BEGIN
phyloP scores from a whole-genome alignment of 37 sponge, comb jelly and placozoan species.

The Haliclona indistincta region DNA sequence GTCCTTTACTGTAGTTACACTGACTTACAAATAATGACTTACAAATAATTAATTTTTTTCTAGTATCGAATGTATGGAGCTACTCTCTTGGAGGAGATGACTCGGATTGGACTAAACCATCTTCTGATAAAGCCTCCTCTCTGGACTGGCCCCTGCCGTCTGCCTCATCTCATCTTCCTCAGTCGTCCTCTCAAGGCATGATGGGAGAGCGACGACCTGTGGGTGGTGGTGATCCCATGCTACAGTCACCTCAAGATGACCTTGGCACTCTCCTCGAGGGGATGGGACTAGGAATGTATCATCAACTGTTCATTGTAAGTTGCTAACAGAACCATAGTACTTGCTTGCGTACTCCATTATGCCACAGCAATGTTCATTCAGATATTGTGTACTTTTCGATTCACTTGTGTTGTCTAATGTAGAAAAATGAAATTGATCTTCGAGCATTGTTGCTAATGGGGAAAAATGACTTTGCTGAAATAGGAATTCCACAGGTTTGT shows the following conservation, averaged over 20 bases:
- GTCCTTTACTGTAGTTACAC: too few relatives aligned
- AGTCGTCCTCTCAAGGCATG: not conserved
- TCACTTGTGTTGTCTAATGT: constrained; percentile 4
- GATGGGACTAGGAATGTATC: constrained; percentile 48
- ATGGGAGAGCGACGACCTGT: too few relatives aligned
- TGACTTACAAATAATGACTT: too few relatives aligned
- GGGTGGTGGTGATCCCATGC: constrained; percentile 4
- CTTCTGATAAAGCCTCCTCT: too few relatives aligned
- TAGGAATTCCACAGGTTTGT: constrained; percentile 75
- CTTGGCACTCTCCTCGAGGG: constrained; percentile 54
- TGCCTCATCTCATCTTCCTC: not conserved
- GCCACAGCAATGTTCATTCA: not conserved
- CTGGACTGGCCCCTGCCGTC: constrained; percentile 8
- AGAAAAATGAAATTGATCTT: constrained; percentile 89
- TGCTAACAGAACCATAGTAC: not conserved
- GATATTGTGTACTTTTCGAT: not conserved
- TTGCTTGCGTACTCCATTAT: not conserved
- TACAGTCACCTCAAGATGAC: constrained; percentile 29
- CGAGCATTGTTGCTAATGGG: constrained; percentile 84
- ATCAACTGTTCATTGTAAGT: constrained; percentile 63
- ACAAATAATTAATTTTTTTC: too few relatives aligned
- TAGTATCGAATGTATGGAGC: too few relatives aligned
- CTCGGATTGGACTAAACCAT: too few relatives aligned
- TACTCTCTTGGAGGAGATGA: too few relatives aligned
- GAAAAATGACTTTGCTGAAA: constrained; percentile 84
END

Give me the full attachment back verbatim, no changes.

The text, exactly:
phyloP scores from a whole-genome alignment of 37 sponge, comb jelly and placozoan species.

The Haliclona indistincta region DNA sequence GTCCTTTACTGTAGTTACACTGACTTACAAATAATGACTTACAAATAATTAATTTTTTTCTAGTATCGAATGTATGGAGCTACTCTCTTGGAGGAGATGACTCGGATTGGACTAAACCATCTTCTGATAAAGCCTCCTCTCTGGACTGGCCCCTGCCGTCTGCCTCATCTCATCTTCCTCAGTCGTCCTCTCAAGGCATGATGGGAGAGCGACGACCTGTGGGTGGTGGTGATCCCATGCTACAGTCACCTCAAGATGACCTTGGCACTCTCCTCGAGGGGATGGGACTAGGAATGTATCATCAACTGTTCATTGTAAGTTGCTAACAGAACCATAGTACTTGCTTGCGTACTCCATTATGCCACAGCAATGTTCATTCAGATATTGTGTACTTTTCGATTCACTTGTGTTGTCTAATGTAGAAAAATGAAATTGATCTTCGAGCATTGTTGCTAATGGGGAAAAATGACTTTGCTGAAATAGGAATTCCACAGGTTTGT shows the following conservation, averaged over 20 bases:
- GTCCTTTACTGTAGTTACAC: too few relatives aligned
- AGTCGTCCTCTCAAGGCATG: not conserved
- TCACTTGTGTTGTCTAATGT: constrained; percentile 4
- GATGGGACTAGGAATGTATC: constrained; percentile 48
- ATGGGAGAGCGACGACCTGT: too few relatives aligned
- TGACTTACAAATAATGACTT: too few relatives aligned
- GGGTGGTGGTGATCCCATGC: constrained; percentile 4
- CTTCTGATAAAGCCTCCTCT: too few relatives aligned
- TAGGAATTCCACAGGTTTGT: constrained; percentile 75
- CTTGGCACTCTCCTCGAGGG: constrained; percentile 54
- TGCCTCATCTCATCTTCCTC: not conserved
- GCCACAGCAATGTTCATTCA: not conserved
- CTGGACTGGCCCCTGCCGTC: constrained; percentile 8
- AGAAAAATGAAATTGATCTT: constrained; percentile 89
- TGCTAACAGAACCATAGTAC: not conserved
- GATATTGTGTACTTTTCGAT: not conserved
- TTGCTTGCGTACTCCATTAT: not conserved
- TACAGTCACCTCAAGATGAC: constrained; percentile 29
- CGAGCATTGTTGCTAATGGG: constrained; percentile 84
- ATCAACTGTTCATTGTAAGT: constrained; percentile 63
- ACAAATAATTAATTTTTTTC: too few relatives aligned
- TAGTATCGAATGTATGGAGC: too few relatives aligned
- CTCGGATTGGACTAAACCAT: too few relatives aligned
- TACTCTCTTGGAGGAGATGA: too few relatives aligned
- GAAAAATGACTTTGCTGAAA: constrained; percentile 84